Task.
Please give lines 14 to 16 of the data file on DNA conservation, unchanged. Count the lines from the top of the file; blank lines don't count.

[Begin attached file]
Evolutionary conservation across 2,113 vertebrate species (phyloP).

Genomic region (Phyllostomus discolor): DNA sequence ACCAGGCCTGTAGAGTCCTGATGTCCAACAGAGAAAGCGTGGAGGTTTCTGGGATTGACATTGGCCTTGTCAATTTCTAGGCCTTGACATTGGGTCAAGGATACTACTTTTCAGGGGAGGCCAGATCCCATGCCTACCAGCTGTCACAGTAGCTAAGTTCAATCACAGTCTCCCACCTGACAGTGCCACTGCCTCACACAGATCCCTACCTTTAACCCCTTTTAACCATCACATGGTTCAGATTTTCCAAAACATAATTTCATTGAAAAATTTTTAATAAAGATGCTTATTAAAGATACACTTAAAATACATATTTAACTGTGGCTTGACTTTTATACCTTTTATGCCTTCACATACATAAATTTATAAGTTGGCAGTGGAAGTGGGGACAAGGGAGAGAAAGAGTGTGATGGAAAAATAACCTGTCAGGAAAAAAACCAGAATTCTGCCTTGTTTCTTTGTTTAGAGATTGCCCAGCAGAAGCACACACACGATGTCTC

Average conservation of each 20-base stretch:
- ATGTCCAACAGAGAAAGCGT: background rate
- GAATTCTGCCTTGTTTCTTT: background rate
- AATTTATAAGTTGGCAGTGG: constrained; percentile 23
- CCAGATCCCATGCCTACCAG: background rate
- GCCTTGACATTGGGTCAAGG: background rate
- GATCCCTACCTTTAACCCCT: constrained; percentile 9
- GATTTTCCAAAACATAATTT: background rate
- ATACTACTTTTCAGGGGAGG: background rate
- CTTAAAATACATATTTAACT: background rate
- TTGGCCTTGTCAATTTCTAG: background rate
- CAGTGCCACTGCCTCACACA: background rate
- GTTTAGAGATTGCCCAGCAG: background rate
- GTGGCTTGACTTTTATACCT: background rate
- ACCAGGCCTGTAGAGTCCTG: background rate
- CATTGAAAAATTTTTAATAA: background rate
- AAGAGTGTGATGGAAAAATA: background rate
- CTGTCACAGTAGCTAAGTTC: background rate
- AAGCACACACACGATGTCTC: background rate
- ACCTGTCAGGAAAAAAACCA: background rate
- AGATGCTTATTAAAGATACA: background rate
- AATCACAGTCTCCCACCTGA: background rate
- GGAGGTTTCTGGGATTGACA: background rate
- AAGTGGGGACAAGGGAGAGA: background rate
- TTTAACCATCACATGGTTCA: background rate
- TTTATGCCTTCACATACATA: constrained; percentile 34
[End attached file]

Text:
- CAGTGCCACTGCCTCACACA: background rate
- GTTTAGAGATTGCCCAGCAG: background rate
- GTGGCTTGACTTTTATACCT: background rate